IRVING, Texas — In the wake of the Penn State scandal, the Big Ten Conference produced an 18-page plan that included a stunning proposal.
Give commissioner Jim Delany the power to fire football coaches.
When the idea hit the public square, the Big Ten quickly backtracked and said that proposal would not be considered by league fathers.
But merely the discussion of such a concept shows the difference in philosophy from the Big 12 and peer leagues like the Big Ten, SEC and Pac-12. Those conferences have anointed their commissioners with power.
The Big 12 has been slow to allow its commissioner to make important conference decisions, much less institutional decisions.
And that's been the case historically, going back to the old Big Eight and Southwest Conference days.
So as the Big 12 starts the Bob Bowlsby era — he took office July 1 and greets us Monday with a press conference at Big 12 Football Media Days across town at the Westin Galleria — it's fair to ask if anything has changed.
In the wake of two straight years of defections — Colorado and Nebraska in 2011, Missouri and Texas A&M in 2012 — will Big 12 politics evolve? Will Bowlsby centralize power in a conference that always has been run by the school presidents?
Will Bowlsby take the lead on visionary decisions like conference expansion and media ventures, or will he merely be executor of whatever the 10 presidents want?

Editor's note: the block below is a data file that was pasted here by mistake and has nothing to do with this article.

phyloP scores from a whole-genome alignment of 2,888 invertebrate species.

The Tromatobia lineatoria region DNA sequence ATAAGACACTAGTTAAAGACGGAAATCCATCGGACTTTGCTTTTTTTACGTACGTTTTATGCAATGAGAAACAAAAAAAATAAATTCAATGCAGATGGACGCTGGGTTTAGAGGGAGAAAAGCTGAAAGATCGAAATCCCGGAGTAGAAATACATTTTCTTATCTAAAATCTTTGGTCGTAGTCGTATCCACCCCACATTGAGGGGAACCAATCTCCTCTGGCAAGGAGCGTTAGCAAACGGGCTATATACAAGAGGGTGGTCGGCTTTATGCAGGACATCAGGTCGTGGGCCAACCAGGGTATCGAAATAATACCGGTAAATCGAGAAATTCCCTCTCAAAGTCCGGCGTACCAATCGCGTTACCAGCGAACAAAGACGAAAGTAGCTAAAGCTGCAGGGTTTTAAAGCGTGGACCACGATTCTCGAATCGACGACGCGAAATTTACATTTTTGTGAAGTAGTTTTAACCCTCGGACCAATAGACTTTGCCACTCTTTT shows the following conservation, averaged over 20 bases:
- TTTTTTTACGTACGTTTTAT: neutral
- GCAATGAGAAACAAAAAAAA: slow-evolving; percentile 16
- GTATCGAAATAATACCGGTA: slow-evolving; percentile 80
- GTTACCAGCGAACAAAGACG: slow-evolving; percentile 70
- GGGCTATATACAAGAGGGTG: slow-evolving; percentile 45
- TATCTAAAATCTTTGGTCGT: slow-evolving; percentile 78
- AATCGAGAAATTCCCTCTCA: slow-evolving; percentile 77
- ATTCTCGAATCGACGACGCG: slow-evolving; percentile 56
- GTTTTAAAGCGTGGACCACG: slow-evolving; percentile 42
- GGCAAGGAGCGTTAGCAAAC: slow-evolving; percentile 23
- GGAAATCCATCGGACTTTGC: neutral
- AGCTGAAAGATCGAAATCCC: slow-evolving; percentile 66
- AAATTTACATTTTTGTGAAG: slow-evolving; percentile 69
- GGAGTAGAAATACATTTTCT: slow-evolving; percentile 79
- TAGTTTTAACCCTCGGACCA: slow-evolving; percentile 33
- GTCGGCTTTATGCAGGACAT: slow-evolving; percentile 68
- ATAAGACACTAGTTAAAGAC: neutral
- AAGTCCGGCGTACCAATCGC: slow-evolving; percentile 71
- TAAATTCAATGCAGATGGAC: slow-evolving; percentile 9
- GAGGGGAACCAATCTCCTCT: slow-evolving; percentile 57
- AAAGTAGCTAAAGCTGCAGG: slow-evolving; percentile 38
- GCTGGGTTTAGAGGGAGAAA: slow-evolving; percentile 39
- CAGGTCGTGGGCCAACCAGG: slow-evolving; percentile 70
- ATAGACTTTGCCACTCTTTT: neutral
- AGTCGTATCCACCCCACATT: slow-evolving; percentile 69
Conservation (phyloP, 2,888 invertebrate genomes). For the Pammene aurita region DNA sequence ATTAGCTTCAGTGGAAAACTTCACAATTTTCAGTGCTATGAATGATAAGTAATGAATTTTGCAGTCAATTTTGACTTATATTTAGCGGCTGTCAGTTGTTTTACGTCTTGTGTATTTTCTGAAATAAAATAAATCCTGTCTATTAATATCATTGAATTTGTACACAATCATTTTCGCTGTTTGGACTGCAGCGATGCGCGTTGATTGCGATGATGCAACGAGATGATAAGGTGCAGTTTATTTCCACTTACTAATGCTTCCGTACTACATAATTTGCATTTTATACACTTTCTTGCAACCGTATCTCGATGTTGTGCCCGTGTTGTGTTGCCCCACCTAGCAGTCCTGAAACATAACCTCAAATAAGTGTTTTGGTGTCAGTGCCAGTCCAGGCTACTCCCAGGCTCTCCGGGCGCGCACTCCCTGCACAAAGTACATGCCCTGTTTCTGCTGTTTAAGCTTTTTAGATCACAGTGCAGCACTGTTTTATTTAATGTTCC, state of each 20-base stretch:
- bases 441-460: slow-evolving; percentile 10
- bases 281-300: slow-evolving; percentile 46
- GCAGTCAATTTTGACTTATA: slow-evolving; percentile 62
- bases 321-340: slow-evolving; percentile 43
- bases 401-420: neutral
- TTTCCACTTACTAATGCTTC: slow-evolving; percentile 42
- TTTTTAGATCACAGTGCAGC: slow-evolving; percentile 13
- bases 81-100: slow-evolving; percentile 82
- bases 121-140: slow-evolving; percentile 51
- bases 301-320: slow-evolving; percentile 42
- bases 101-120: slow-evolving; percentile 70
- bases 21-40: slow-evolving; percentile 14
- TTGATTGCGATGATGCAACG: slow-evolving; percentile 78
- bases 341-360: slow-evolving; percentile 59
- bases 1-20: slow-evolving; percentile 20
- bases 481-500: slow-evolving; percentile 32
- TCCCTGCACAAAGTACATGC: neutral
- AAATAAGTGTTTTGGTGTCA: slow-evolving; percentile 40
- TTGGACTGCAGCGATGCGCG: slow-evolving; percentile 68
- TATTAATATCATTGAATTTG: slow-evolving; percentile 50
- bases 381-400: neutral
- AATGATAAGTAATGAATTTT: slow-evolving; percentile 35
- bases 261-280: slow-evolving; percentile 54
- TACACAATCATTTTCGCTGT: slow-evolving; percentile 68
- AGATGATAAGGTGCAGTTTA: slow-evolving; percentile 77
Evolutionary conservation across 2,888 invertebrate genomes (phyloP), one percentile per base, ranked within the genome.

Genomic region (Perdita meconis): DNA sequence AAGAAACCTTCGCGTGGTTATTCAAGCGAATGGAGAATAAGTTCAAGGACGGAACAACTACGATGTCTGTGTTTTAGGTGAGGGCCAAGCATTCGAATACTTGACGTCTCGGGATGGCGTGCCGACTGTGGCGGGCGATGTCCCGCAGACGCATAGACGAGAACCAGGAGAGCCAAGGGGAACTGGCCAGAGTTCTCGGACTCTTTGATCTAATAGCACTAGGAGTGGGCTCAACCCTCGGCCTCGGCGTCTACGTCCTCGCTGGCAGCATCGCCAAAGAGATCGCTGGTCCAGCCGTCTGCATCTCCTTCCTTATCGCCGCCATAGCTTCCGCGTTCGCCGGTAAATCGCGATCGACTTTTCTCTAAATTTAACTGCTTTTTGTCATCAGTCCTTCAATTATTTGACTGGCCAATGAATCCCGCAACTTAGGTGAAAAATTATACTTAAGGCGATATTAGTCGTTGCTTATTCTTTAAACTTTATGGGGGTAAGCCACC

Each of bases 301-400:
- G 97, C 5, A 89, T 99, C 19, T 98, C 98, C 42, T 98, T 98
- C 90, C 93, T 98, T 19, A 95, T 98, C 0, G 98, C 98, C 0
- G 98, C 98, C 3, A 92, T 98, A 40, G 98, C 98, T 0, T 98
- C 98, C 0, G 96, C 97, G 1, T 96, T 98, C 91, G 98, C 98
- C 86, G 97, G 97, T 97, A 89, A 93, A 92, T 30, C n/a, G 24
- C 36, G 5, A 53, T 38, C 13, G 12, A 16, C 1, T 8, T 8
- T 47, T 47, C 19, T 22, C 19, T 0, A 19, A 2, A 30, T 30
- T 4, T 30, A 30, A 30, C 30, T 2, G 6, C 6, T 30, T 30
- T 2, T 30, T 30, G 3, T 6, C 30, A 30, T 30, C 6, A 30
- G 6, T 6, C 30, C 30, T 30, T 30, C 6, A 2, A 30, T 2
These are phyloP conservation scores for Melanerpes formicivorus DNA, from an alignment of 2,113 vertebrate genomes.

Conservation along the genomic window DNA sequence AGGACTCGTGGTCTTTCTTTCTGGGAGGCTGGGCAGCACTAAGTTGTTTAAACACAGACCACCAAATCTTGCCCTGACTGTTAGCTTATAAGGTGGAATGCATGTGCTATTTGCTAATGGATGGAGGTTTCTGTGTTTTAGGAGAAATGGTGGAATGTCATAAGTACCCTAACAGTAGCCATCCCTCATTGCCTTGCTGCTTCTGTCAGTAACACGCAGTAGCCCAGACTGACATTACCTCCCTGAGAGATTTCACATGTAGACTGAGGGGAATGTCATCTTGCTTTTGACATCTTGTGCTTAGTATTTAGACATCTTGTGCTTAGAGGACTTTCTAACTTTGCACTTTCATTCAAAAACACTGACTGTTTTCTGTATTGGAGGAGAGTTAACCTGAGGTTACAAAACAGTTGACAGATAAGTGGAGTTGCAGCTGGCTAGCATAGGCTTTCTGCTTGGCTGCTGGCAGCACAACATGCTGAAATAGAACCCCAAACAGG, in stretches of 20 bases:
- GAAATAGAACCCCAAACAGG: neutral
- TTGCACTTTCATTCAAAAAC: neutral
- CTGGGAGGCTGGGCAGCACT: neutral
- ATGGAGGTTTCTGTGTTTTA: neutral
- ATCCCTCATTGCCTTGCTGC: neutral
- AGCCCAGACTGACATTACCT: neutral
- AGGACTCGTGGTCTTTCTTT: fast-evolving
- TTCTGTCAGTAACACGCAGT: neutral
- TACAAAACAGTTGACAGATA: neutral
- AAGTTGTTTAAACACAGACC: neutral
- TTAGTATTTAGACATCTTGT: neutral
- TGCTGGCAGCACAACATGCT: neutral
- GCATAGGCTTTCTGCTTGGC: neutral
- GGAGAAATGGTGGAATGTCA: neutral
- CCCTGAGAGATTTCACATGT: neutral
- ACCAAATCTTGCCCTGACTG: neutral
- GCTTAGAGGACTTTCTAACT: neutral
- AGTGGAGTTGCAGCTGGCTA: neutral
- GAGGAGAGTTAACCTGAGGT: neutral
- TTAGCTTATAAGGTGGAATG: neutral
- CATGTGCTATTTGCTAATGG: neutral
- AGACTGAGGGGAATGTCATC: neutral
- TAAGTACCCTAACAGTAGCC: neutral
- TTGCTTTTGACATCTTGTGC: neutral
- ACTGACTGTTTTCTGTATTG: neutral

“I don't think Dan Beebe was a puppet by any means,” OSU president Burns Hargis, the current Big 12 chairman, said of the Big 12 commissioner deposed last September. “And I can assure you that being a puppet was not part of the qualifications we were looking for in our job description.”
I'll accept the latter. Can't accept the former. Beebe clearly was fired because some Big 12 schools saw him as a figurehead controlled by the University of Texas. Personally, I don't think that was a fair description, but clearly it was the belief of some, including OU president David Boren.
Of course, there's a big difference between puppet and weak. I do think Beebe was a weak commissioner, not because he was incapable of quality leadership, but because this league's tradition and desire has been weak leadership.
The greatest example ever, of course, was former commissioner Kevin Weiberg, who pushed for a Big 12 Network. League leaders — from Texas and OU and Nebraska and A&M — patted Weiberg on the head and told him to scoot along.
You know what happened next. Weiberg resigned and helped the Big Ten launch its cash-cow network. Institutional endeavors, like The Longhorn Network, helped splinter the Big 12.
But perhaps there is reason for optimism.
Bowlsby did not take kindly to the inference that he will be less than a Delany or a Mike Slive (SEC) or a Larry Scott (Pac-12).
“I would suggest you do a little homework on me,” Bowlsby said. “I haven't been a puppet over the years.”
Bowlsby suggested his background — 16 years as athletic director at Iowa, six years as AD at Stanford — provides him the unique vantage point of being on board for the Big Ten's remarkable financial growth and Scott's recent transformation of the Pac-12 from a loosely confederated league to a united power broker.